FUTY Journal of the Environment

The AJOL site is currently undergoing a major upgrade, and there will temporarily be some restrictions to the available functionality.
-- Users will not be able to register or log in during this period.
-- Full text (PDF) downloads of Open Access journal articles will be available as always.
-- Full text (PDF) downloads of subscription based journal articles will NOT be available
We apologise for any inconvenience caused. Please check back soon, as we will revert to usual policy as soon as possible.

Impact of the Nigerian procurement reform on planning practices of construction practitioners

M.S. Shwarka


Adoption of proficient planning practices is central to efficiency, viability, and sustainability of construction projects and therefore integral to attainment of a resilient and sustainable built environment. Lack of adequate planning practices by construction practitioners can result in colossal loss of investment capital and waste of hard earned tax payers’ money in public projects. The Nigeria’s Public Procurement Act 2007 was enacted to promote effective resource management and curtail practices that led to rampant projects failure. A decade after its enactment, it became essential to examine its impact on planning practices of practitioners. Thus, this study aimed at determining the reform’s impact on planning practices of public construction practitioners in Nigeria. The quantitative survey research methodology was adopted, with structured questionnaires administered to Contractors, Consultants and Construction professionals in Federal Ministries, Departments and Agnecies (MDAs)’ in Abuja, Nigeria. ANOVA and Tukey’s Honest tests were employed in the analysis. Findings showed significant difference in the mean responses with regards to the reform’s impact on planning practices of practitioners. The study concluded that the reform has not been a wasted effort, but more is desired in implementation to impact on transparency in bid openings, timelier contract documents development, greater maintenance planning, better budgeting and cash flow management, and ICT usages. It recommended further initiatives to demonstrate government’s commitment to promoting transparency in project planning such as mandatory publications of procurement proceedings, independent ratings of public projects, tying of donor funding to mainstreaming of transparency and synergising to promote Building Information Modelling (BIM) in project planning.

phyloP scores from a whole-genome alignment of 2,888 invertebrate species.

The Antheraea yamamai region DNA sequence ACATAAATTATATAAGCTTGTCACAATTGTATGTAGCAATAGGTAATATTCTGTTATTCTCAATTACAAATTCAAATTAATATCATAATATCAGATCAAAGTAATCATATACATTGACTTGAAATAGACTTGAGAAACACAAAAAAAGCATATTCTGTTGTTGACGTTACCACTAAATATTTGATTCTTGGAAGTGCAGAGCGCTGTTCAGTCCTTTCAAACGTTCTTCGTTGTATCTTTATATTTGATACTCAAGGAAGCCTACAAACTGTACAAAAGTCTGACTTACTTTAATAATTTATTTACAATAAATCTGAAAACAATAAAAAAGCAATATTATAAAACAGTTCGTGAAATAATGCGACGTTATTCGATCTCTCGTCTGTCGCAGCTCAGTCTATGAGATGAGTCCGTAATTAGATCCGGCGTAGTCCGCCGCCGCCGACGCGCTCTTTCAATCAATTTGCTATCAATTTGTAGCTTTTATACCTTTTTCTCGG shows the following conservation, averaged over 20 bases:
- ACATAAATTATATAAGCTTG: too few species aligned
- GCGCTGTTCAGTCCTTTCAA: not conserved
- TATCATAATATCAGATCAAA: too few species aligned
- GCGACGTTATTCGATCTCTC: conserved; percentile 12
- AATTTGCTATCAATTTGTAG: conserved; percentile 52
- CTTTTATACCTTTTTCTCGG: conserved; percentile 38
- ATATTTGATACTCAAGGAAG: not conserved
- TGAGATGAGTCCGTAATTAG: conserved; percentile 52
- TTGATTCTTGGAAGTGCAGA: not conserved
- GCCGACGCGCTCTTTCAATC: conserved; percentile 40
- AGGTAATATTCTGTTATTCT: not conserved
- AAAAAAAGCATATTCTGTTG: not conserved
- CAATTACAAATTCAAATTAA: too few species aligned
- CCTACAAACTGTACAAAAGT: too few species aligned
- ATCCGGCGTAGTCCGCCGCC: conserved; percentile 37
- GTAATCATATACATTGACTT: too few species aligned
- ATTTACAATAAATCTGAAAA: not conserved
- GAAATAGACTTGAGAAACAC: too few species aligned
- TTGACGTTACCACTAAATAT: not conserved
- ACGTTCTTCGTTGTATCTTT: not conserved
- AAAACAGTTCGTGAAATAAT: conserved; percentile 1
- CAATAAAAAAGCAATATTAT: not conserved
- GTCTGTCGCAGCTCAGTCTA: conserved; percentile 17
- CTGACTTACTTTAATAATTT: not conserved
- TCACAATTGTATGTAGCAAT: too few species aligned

Keywords: Planning Practices, Practitioners, Procurement-Reform, Public Construction Projects

AJOL African Journals Online